Love – a verb, not a feeling – J. Barry Vaughn – Feb. 3, 2019

February 3, 2019

Love – a verb, not a feeling – J. Barry Vaughn – Feb. 3, 2019

Last week was our annual meeting. By and large, I thought we had a successful and positive annual meeting. When I asked you to talk about the good things going on at Christ Church, there was a great feeling in the parish hall.

 

You also raised some real concerns. One of the concerns raised was about finances. In response to those concerns, I will be having a town hall meeting on our finances in the Guild Room on Sunday, Feb. 3, at 9:15 am. If you have questions you’d like to have Spencer and me address, please write them down and give them to me. Alternatively, you can send them to me by email.

 

Like most of you, I also believe that Christ Church is in good shape.

 

Rabbi Harold Kushner who wrote Why Do Bad Things Happen to Good People? also wrote a book entitled How Good Do We Have to Be? in which he pointed out that when God created the heavens and the earth he declared them to be good. Not perfect, but good. That’s how I feel about Christ Church. Our church is good, maybe even very good, but not perfect. There is always room for improvement.

 

In my sermon last Sunday I reflected on the fact that when I came here to be your rector, Bishop Dan warned me about Christ Church’s history of conflict. What he told me really concerned me, and I expressed doubt about my ability to deal with the level of conflict he described. Then Bishop Dan said that the only question I needed to ask myself was whether or not I loved you. That was before I really knew anything about the people at Christ Church.

 

As I look back at my six years as your rector, I realize that Bishop Dan was right. With enough of the right kind of love, you can weather any conflict. And I am happy to see that I have fallen in love with you.

 

I believe an interesting thing happens when you serve as a priest to a group of people over a period of years. The relationship that develops between priest and people creates an environment in which love almost always begins to grow. And strange as it may seem to say this, one of the things that fosters the growth of love is giving communion.

 

I have discovered that it almost impossible not to love people you give communion to every week. There is an intimacy about the act of giving communion that brings priest and people together.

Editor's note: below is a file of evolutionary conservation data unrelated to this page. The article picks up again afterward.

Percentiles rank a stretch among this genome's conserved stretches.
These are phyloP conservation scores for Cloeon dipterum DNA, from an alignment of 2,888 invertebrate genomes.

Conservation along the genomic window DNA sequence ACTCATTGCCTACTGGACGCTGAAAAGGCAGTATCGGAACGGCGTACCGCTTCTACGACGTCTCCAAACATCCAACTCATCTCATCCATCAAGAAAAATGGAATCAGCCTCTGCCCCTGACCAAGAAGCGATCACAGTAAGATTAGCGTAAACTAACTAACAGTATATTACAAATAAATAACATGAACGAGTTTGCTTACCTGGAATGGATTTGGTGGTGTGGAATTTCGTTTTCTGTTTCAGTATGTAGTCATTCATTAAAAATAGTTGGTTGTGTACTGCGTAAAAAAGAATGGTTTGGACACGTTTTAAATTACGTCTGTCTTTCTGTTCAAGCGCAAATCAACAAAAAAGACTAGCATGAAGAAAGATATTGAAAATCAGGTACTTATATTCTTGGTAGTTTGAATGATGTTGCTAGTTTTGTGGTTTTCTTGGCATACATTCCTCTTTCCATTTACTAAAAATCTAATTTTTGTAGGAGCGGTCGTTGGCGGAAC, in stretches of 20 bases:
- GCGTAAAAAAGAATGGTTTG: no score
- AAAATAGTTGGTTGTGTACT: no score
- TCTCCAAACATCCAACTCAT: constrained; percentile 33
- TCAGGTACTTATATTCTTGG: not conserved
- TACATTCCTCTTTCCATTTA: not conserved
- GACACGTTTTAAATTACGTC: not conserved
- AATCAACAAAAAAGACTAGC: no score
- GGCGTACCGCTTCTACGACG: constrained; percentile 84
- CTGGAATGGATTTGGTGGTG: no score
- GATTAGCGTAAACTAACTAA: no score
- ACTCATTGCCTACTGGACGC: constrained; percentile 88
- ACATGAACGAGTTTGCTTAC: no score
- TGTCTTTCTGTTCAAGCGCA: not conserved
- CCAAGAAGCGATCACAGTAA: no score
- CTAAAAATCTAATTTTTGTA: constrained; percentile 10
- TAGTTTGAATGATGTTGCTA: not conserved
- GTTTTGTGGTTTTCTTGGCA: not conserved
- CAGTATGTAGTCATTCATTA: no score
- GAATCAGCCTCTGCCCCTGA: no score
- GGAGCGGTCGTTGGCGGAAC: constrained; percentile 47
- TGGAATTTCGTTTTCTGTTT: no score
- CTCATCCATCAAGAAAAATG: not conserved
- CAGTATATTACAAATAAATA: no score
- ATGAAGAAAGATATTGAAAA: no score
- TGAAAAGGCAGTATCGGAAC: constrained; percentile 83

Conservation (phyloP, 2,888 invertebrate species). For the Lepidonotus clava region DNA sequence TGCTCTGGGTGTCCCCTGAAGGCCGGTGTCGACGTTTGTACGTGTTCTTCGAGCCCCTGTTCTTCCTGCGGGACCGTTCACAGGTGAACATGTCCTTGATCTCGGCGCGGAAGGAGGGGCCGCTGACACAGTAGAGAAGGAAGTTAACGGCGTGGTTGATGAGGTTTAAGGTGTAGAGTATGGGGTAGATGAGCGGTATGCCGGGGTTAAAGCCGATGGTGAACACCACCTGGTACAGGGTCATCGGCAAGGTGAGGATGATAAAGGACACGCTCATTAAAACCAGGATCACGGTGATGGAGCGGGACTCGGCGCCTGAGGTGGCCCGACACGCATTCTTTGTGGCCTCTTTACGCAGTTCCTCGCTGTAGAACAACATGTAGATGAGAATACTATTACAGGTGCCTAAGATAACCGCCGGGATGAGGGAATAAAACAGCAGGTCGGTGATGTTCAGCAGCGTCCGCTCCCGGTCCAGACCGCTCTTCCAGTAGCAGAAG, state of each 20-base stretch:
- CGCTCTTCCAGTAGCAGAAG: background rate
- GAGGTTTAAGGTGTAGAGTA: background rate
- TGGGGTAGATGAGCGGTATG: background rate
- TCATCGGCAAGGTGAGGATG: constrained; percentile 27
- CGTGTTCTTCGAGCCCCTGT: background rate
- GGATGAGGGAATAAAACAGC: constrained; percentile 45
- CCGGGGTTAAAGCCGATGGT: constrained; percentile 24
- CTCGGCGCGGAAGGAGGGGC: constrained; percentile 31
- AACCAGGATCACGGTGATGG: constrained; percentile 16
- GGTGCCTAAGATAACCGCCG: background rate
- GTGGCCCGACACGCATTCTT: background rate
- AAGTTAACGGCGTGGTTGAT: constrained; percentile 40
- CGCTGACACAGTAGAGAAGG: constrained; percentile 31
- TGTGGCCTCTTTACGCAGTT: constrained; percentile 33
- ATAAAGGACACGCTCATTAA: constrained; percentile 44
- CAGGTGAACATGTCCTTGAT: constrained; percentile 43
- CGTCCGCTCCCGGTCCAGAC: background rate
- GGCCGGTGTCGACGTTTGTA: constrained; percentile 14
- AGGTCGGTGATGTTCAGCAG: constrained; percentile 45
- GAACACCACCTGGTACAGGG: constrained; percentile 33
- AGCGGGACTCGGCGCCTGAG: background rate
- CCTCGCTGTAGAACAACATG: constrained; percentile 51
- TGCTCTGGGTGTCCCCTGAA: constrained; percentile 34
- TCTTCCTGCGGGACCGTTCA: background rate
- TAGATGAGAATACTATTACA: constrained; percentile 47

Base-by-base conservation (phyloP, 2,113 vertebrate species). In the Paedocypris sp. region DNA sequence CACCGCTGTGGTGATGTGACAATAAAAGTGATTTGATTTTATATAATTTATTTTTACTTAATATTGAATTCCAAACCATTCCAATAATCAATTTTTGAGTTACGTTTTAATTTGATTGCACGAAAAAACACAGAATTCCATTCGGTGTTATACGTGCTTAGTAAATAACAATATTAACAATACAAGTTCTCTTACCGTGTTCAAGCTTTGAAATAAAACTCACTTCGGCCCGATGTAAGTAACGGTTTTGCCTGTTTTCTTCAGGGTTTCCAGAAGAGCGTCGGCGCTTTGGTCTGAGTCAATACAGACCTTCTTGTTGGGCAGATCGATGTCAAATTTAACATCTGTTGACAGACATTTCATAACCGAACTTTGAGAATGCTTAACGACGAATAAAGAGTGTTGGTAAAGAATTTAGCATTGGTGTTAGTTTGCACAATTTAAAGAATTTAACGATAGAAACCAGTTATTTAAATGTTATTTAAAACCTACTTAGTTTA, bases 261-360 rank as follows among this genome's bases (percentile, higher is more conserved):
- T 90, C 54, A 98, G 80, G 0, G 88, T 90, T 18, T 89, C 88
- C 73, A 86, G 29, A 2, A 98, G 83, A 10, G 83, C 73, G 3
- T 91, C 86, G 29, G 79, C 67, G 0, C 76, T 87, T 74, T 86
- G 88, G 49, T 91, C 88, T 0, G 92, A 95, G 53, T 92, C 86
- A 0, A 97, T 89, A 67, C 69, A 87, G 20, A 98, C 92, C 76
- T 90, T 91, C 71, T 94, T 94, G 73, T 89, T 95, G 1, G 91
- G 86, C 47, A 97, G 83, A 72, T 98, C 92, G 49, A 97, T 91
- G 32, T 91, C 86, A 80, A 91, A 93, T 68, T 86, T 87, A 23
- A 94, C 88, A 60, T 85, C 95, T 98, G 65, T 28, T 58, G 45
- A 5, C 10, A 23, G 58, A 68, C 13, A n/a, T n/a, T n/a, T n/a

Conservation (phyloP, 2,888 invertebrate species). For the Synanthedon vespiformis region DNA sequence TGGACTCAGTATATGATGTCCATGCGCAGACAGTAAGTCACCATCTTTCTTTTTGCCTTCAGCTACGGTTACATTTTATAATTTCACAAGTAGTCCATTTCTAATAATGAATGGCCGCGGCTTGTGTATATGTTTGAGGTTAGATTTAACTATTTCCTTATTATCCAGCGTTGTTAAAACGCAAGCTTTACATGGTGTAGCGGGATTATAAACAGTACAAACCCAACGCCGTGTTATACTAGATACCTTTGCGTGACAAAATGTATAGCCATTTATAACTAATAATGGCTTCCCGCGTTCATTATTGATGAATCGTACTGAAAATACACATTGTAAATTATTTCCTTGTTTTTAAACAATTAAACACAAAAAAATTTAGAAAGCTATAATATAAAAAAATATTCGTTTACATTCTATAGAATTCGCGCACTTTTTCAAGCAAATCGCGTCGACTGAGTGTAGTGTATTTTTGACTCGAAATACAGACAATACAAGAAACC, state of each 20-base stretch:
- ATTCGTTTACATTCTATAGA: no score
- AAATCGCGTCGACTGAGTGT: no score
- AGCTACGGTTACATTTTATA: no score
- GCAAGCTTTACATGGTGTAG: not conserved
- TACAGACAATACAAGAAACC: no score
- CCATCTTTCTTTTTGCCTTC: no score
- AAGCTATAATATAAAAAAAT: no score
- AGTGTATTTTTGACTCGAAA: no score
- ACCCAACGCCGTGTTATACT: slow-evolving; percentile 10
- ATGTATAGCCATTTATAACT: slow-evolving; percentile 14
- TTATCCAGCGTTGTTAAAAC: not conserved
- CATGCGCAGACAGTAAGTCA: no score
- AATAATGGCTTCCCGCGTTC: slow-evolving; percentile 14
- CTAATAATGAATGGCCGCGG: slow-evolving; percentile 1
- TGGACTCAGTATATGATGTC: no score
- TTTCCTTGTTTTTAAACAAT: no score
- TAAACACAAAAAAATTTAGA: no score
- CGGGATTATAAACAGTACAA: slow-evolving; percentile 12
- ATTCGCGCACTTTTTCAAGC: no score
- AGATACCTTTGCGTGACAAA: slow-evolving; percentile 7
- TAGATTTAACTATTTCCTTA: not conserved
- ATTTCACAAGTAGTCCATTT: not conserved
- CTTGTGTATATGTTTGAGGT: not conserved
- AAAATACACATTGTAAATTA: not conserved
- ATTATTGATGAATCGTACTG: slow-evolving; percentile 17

There is more to it, of course. Love grows as we laugh together. It also grows as we cry together. When you share your concerns and worries with me and the other clergy on the staff, it brings us together. Mutual prayer also brings us together. When you tell me about a health concern, a sick friend or relative, a relationship problem, and ask me to pray for you, that touches my heart and love starts to grow.

 

When I first felt a calling to ordained ministry, I had no idea that the relationship between priest and people was like this. I have to admit that I thought about the ministry almost entirely in intellectual terms. I am really embarrassed to admit that I thought that all I had to do was preach brilliant sermons. It’s fine if you laugh now!

 

Maybe there are clergy who labor under that misunderstanding throughout their careers, although I don’t think that’s possible. But I am so glad that I realized that I was wrong.

 

Make no mistake: I know that I’m bright, and I believe that I’m a good preacher. But there is so much more to being a priest than that. And I am more grateful than I can say to you and my other parishioners who have taught me that lesson.

 

The main thing I want to say is that the most important element in the relationship between clergy and the people they serve is love, the kind of love that St. Paul talks about in 1 Corinthians 13.

 

As I said last week, Christ Church has a history of conflict. Given our history of conflict, I want to do everything I can to prevent that kind of conflict from breaking out again. Although Christ Church is mostly healthy, I have a few concerns. It does not take much to rouse smoldering embers. Old wounds are just beneath the surface.

 

The best prescription against conflict is the one that St. Paul gives in today’s second reading:

 

Love is patient; love is kind; love is not envious or boastful or arrogant or rude. It does not insist on its own way; it is not irritable or resentful; it does not rejoice in wrongdoing, but rejoices in the truth. It bears all things, believes all things, hopes all things, endures all things. Love never ends.

 

That’s it. That’s all I really need to say. But it’s so much easier to say than to do.